Jeremy Keith gave a wonderful keynote on HTML5, why it is like it is and what happened to xhtml 2.0. Parts were reminiscent of the RSS wars, but mostly I was impressed by the HTML 5 Design Principles which favour a working Web rather than a theoretically pure (XML-based) one. The talk is well worth a watch if you’re interested in such things and I felt reassured and inspired by the practical and pragmatic approach outlined. I can’t decide if I should start to implement HTML5 in our interface or not, but given that 5 is broadly compatible with the hotchpotch of HTMLs we all code in now, I suspect this migration will be gentle and as required rather than a brutal revolution.

Responsive Design
I often feel I’m a little slow at finding things out, but I don’t think I was the only person in the audience to have never heard about responsive Web design, though when you know what it is, it seems the most obvious thing in the world! The problem with the Web has long been the variation in technology used to render the HTML. Different browsers react differently and things can look very different on different hardware – from large desktop monitors, through smaller screens to phones. Adherence to standards like HTML5 and CSS3 will go a long way to solving the browser problem, but what of screen size? One way would be to create a site for each screen size. Another way would be to make a single design that scales well, so things like images disappear on narrower screens, multiple columns become one, etc.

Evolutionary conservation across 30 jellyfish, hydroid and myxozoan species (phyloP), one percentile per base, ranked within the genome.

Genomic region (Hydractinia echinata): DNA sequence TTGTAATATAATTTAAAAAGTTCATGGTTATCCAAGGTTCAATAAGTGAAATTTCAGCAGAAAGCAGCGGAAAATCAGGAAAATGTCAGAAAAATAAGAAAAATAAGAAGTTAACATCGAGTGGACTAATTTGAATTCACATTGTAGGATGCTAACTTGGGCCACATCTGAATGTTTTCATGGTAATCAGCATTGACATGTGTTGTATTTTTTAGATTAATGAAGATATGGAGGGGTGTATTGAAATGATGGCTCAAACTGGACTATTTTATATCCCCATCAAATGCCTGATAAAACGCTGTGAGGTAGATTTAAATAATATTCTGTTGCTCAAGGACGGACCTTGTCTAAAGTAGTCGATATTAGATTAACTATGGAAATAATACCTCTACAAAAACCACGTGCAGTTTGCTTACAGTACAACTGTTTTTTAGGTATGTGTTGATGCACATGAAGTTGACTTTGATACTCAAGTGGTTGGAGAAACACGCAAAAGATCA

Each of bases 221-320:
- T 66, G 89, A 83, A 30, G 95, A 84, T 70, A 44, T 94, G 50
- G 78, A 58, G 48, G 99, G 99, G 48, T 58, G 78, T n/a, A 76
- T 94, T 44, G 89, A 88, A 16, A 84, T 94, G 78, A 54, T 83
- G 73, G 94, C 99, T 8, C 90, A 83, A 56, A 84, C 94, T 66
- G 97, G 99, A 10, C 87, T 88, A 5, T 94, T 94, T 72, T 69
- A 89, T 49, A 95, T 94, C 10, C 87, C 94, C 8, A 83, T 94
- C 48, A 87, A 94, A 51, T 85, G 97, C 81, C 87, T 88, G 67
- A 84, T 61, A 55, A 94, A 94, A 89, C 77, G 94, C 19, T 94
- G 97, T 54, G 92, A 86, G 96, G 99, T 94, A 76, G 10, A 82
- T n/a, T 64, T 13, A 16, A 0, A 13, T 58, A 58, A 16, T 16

Though not without its problems, this is the essence of responsive design and CSS3 makes it all possible. Still not sure what I’m on about? dconstruct was given as a good example. Using a standards compliant browser (ie. not IE! (yet)) shrink the browser window so it is quite narrow. See what happens? This kind of design, along with the underlying technology and frameworks, will be very useful to our interface so I probably need to look more into it. Currently we’re working with a screen size in mind (that of the reading room laptop) but being more flexible can only be a good thing!

There were so many more interesting things but I hope this has given you a flavour of what was a grand conference.

-Peter Cliff

Open Development: Building an Engaged Community

I had an interesting day on Monday at the OSS Watch workshop Open Development: Building an Engaged Community (the slides are available from there).

The days aims were

  • Understand how open development works and know the common community structures
  • Be familiar with the skills and processes that encourage community participation
  • Develop ideas for improving the community friendliness of a specific project

I’ve been using open source software all my career but I’ve always been 1) a bit sketchy about how and 2) very nervous of getting involved in any open source software development so this sounded perfect!

From the offset Steve Lee of OSS Watch, in his introduction to the day, made it was clear that open development practice was key to open source software rather than simply access to the source code. (A couple of the presenters said “don’t just throw it over the wall”, referring to the practice of putting your source code some where public and walking away – a very common practice in our field – as this would not lead to a sustainable software product).

The rest of the day supported this ideal… Sebastian Brännström of the Symbian Foundation spoke of how Symbian hoped to make as much of the Symbian operating system (for phones) open source as soon as possible, and outlined the large (and quite formal) organisational structure required to support the 40 million lines of code. For a software project that large, this shouldn’t come as a surprise, but clearly shows that “open sourcing” (I mean, the process to make software open source rather than sourcing work in an open way – though both are valid!) might not always be cheap or a free (beer) option. Indeed, he hoped that there would be a full-time, paid, community leader whose sole role would be to maintain and manage one of the 134 software packages that make up the Symbian OS.